Emily Schooley‘s new short film, Life and the Art of Lying, has its premiere at the Toronto Short Film festival later this month, and it confirms what many of us already know: Canada is a bright source of LGBTQ media. With recent television shows like Wynonna Earp, Orphan Black, and Killjoys, and web series like the explosively popular Carmilla (which was made into a surprisingly delightful, sleekly produced film), women loving women (WLW) storylines abound in the great north.
Life and the Art of Lying centers on Charlie, a queer artist with a close-knit group of friends, one of whom, Mara, she’s in love with. The film opens during a New Year’s Eve party during which Charlie passes out at midnight, chalking it up to intoxication. This is where we first learn about Charlie’s penchant for lying—mostly about how she feels, whether it’s toward Mara or in her body. Because, it turns out, Charlie is sick.
Following a terminal cancer diagnosis, which is a recurrence of previously diagnosed cancer, Charlie proceeds to hide her physical ailments from her friends until she no longer can.
The story, however, doesn’t go where I expected it to. The twist ending reveals the true hero of the story and bends genre. It took me by surprise, and I like that.
Short-form narratives don’t tend to by my favorite, generally speaking. I like to get to know characters, need time to get invested in them, and I enjoy seeing actors/writers/creators develop and grow over time. Life And the Art of Lying, like most well-told short stories, managed to pack a lot into a small space. In a way, this is jarring. Without the time and space for much buildup, the story seems almost rushed and confusing.
However, after some digestion and reflection on the film, I found that the story bends boundaries in a way that ended up working for me. Its surprising—if a little cheesy—ending considers broad societal questions of capitalism, class, and science, and it uses queer women to do it. That’s something I can get behind.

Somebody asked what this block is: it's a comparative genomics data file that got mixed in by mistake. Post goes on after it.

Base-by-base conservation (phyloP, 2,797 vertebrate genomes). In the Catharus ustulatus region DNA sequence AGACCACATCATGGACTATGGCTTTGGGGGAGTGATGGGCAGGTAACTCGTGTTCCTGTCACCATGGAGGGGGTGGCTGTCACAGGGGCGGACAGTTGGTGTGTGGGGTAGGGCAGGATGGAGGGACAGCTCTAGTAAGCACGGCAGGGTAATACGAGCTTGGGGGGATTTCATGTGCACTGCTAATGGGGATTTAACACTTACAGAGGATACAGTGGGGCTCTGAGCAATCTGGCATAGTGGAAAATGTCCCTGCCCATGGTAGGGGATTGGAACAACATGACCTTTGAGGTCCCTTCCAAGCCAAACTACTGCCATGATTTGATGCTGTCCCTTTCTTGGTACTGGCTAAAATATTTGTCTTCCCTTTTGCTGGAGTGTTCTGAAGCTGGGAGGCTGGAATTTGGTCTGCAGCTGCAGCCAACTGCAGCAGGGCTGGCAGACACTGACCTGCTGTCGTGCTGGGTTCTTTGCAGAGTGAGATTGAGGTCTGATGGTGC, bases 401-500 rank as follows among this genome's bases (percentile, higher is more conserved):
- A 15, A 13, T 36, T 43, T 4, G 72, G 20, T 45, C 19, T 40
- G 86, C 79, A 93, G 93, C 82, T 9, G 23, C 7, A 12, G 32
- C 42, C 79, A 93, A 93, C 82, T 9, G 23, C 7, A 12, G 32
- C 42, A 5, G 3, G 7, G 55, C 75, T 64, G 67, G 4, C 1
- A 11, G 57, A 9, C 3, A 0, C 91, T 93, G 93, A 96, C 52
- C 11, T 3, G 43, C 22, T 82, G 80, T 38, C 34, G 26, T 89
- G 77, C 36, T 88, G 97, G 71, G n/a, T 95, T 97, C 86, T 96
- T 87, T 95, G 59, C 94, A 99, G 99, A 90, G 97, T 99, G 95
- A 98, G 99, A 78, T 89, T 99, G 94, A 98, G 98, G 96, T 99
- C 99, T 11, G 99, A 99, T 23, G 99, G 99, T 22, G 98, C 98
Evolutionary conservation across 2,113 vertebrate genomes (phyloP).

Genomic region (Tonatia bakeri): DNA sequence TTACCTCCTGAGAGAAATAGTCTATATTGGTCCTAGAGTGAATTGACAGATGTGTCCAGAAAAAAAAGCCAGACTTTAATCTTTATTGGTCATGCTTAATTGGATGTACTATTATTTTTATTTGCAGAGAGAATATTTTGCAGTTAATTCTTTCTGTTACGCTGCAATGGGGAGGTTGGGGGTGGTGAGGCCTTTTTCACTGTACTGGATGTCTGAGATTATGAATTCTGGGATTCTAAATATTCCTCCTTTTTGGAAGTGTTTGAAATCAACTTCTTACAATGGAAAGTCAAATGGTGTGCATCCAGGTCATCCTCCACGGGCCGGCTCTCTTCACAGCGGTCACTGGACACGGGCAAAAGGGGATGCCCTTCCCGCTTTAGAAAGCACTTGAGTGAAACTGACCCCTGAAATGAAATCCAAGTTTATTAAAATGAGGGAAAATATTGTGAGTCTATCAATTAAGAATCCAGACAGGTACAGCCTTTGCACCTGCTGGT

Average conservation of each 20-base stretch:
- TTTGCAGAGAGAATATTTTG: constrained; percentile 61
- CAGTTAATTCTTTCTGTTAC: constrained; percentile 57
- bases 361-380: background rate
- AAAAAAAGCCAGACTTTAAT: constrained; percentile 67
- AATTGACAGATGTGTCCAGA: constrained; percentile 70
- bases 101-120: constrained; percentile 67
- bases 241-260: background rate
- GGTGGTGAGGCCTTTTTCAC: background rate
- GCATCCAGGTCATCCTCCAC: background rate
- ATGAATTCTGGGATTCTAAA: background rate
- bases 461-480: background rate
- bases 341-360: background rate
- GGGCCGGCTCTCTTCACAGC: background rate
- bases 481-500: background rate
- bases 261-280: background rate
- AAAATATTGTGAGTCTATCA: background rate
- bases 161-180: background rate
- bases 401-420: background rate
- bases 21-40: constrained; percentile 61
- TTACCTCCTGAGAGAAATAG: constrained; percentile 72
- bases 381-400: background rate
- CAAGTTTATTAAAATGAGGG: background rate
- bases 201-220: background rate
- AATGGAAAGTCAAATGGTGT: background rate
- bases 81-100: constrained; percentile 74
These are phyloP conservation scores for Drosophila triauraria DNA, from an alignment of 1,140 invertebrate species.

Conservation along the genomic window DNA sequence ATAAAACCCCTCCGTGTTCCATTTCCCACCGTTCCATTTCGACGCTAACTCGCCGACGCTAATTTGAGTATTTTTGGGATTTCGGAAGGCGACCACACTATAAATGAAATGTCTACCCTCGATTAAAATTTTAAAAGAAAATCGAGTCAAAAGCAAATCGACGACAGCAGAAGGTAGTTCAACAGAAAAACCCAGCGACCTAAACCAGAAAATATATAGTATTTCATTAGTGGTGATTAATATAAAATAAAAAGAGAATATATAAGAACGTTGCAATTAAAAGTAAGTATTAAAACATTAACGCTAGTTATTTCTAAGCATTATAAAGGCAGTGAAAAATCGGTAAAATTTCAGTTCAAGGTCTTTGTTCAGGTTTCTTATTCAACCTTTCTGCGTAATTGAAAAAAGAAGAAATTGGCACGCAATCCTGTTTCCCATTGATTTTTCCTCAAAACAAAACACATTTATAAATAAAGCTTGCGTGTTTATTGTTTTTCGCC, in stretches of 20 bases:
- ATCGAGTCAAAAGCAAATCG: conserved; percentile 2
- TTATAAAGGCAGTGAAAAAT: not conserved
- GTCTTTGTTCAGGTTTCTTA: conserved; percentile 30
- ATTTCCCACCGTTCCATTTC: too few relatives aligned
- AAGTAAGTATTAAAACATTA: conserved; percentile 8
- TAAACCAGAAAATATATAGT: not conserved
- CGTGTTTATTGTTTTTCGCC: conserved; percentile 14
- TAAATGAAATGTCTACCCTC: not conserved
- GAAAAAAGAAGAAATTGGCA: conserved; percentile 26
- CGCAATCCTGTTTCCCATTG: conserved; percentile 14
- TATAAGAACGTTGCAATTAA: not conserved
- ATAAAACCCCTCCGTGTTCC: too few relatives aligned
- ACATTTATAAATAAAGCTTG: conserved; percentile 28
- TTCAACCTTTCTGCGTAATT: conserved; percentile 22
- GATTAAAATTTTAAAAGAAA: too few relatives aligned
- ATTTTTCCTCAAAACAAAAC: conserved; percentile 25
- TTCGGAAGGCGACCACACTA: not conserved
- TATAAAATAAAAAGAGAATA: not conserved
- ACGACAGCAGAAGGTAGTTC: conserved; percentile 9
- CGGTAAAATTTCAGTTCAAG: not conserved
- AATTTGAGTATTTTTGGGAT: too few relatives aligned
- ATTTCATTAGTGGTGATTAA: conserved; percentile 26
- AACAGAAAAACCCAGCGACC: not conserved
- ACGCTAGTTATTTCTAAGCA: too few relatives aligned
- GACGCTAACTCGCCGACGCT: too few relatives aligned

Images Courtesy of Laughing Cat Productions
Full disclosure: The author was sent an early screener of this film. The opinions are her own.
Watch the Jurassic World: Fallen Kingdom Trailer and You’ve Basically Seen the Movie
Everyone knows the tendency for trailers to give away the entire plot to a movie. This final trailer for the new Jurassic World not only gives away too much of the plot, it basically gives away the entire plot. As a Reddit user commented this morning, you’ve seen about 3 different movies from these trailers at this point. I suppose that’s not a huge issue. I doubt many people expect huge surprises from this movie.
After the new Jurassic World park failed (shocker, I know), the dinosaurs left there face extinction four years later because of an impending volcanic eruption. Our heroes team up with a totally not shady company to help evacuate the dinosaurs. Surprise, surprise, the company is actually shady and looks like they’re going to use the evacuated dinosaurs for profit. Profit involving selling them, experimenting on them, you know the deal. And if you watch the trailer, you’ll see exactly how the heroes will stop them.
Here’s hoping there’s a twist at the end. Maybe the dinosaurs can actually take over? They kind of deserve it with how stupid humanity acts in these movies. How many times does messing around with dinosaurs have to blow up in their faces before they learn their lesson?
I know we’ve mentioned this problem with previous movie trailers, but this one honestly strikes me as a bit more ridiculous than usual. What exactly have we not seen of this movie now? We’ve seen the threat to the dinosaurs and how they are rescued. We’ve seen the bad guy betrayal. The actual motive, the hero’s plan, probably every cool scene, we’ve seen it all. Maybe people love trailers like this and I’m out of touch? I can’t imagine why. Who wants to go into a movie knowing every cool scene before it happens?
Jurassic World: Fallen Kingdom arrives in theaters on June 22. You know, if you want to watch the unabridged version of this trailer.
Video and Images Courtesy of Universal Pictures.
Will Cathy Yan’s Birds of Prey Cure the Testosterone-Poisoned DCEU?